I’ve always been a fan of detective stories, and over the years, one of the detectives I have enjoyed the most is Jules Maigret, Commissaire de la Police Judiciaire, the creation of Georges Simenon. The Maigret novels are short, and written in a spare and simple style. Deceptively simple. Maigret is a detective who’s often more interested in whydunit, than whodunit. I can’t recall the Inspector ever using a gun. His weapon of choice is his psychological insight.
There’s a certain Buddhist/Taoist quality about Maigret. As Pierre Weisz wrote in his essay, Simenon and ‘Le Commissaire,’ “Maigret’s great asset is being there.” Maigret has his own unique way of working cases, and many times, he’s like Lao Tzu’s sage, who “goes about doing nothing.” It may seem like he’s doing nothing, perhaps strolling along the banks of the Seine smoking his pipe, or having a casual beer in a small Paris cafe, but actually he’s deep into an investigation of the causes and conditions behind the actions of both the guilty and the innocent.
My cable company carries the MHZ Network (KCET) which has “International Mysteries,” currently featuring Beck, a Swedish police detective, based on the novels by Sjowall and Wahloo, who were pioneers of Scandinavian crime fiction in the ‘60s and ‘70s; Inspector Montablano, created by Italian writer Andrea Camilleri, an absolutely great series (and great books); and Maigret. The Maigret series was produced for French TV in the 1990s and are set in the times of the novels.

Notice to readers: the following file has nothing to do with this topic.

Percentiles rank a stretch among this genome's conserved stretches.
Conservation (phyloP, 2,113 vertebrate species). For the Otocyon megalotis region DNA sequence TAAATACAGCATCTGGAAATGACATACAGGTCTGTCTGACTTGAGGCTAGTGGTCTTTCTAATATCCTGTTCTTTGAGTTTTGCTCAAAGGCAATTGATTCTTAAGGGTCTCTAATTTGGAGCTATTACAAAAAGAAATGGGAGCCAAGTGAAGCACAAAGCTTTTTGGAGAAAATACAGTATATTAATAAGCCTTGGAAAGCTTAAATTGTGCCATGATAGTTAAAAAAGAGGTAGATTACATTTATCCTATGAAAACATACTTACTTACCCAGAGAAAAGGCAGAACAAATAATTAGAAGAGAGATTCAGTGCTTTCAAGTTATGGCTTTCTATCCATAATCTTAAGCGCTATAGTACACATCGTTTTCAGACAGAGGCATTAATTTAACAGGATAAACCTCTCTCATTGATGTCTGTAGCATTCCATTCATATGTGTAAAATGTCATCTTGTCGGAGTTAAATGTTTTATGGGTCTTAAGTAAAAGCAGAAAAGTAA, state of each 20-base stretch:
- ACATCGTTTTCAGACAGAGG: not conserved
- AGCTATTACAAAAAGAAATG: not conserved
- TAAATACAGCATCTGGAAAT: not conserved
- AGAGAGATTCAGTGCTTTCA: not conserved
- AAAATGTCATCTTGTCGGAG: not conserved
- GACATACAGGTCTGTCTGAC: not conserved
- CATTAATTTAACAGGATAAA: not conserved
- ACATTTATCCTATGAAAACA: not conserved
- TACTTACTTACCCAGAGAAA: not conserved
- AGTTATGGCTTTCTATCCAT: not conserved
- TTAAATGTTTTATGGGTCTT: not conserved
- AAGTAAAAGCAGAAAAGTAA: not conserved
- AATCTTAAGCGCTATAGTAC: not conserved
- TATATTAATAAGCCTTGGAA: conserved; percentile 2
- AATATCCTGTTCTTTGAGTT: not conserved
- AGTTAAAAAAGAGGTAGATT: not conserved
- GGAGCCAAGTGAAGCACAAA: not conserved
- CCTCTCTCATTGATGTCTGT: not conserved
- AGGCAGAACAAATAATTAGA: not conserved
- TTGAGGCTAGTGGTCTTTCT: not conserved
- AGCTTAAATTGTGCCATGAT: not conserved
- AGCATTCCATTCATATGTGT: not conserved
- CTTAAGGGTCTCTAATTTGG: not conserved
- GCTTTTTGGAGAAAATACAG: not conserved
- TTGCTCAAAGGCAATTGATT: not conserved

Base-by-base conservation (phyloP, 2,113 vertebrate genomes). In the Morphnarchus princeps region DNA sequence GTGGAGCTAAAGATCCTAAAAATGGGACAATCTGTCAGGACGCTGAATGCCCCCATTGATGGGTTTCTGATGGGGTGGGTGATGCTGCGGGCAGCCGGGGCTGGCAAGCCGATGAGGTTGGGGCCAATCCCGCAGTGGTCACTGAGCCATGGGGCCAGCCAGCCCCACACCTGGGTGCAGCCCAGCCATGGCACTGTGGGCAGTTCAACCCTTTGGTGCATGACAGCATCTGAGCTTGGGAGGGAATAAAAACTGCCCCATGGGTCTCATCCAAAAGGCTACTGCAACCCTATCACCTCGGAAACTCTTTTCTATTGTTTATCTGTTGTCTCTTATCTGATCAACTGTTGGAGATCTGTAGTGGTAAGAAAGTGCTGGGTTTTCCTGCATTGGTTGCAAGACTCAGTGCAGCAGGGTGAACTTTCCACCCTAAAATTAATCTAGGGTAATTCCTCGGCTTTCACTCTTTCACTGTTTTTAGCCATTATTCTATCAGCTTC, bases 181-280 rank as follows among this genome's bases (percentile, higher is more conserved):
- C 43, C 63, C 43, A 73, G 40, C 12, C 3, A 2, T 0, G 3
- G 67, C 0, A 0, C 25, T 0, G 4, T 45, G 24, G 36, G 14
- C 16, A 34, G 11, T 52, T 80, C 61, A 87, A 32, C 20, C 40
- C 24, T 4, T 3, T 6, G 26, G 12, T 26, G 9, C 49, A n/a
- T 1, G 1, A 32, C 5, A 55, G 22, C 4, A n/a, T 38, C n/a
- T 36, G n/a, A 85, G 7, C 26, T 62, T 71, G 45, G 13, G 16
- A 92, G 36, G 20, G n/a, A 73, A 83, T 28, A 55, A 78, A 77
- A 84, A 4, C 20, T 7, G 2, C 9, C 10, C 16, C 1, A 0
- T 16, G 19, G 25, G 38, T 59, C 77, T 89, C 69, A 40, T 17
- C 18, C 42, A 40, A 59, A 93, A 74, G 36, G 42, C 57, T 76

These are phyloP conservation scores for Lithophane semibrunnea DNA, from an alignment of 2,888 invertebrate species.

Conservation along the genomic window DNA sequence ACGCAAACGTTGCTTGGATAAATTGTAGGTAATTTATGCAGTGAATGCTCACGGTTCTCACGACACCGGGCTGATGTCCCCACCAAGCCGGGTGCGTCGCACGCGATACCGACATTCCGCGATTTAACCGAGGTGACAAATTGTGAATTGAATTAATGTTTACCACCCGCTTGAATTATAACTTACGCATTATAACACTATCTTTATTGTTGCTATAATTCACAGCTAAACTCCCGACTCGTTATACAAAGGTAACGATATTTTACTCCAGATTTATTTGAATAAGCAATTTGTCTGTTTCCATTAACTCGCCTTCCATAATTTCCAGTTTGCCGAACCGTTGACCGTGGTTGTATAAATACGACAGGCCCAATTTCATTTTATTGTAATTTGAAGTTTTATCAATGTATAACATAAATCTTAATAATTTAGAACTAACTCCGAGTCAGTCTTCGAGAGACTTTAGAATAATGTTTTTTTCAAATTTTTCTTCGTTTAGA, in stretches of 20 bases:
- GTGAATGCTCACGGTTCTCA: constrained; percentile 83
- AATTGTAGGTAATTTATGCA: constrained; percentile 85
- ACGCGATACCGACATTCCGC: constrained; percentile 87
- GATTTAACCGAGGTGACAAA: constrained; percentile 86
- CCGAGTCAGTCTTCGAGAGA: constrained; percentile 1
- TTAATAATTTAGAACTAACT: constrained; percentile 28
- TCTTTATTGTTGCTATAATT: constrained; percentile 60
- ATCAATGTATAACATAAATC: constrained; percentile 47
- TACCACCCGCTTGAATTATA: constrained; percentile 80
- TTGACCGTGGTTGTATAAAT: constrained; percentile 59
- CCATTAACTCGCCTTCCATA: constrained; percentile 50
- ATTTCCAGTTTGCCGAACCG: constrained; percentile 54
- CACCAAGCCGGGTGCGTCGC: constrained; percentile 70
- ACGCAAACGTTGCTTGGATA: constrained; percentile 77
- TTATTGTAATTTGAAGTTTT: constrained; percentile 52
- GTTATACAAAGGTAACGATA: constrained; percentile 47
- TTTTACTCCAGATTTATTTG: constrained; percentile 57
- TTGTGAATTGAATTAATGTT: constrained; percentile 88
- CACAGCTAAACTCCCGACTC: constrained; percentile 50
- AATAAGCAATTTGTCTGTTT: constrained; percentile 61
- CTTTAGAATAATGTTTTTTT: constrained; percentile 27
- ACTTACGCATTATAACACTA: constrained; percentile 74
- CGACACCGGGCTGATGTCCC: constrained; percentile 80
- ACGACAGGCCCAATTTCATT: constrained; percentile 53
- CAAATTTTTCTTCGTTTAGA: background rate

I was watching “Maigret and the Candle Auction” last night, and I forget what the other character said to provoke this response, but Maigret said, “Happiness is just dormant sadness.”
It seemed to me that Maigret was making an important point about non-duality. That was probably not his intent, and possibly not Simenon’s either, assuming the line was taken from the book.
It reminded me of something I read by Krishnamurti not long ago:
There is sorrow. My son is dead. I do not move away. Where is the duality? It is only when I say I have lost my companion, my son, that duality comes into being.
Even though we talk about the cessation of suffering, there really is none. Suffering is never completely absent. Sadness at the loss of a loved one, for instance, never leaves. Not even after decades. I know. Like Buddha Nature the potential for suffering exists within us always, and can arise at any time. Peace is just dormant suffering.
Sadness and happiness are advaita: two, but not two. They are non-dual. Duality comes into being when we begin to make distinctions and comparisons. And cessation comes into being when we stop suffering from ruling, and ruining, our lives.
When the mind exists undisturbed in the Way,
nothing in the world can offend,
and when a thing can no longer offend,
it ceases to exist in the old way.
Seng-ts’an, Verses on the Heart-Mind
Just in case you’d like to learn more about the novels of George Simenon and his character, Inspector Maigret, hop over to pattinase, the blog of Patti Abbott, a writer of short stories, and check out Friday’s Forgotten Books. This week the bloggers at taking a look at Simenon’s work.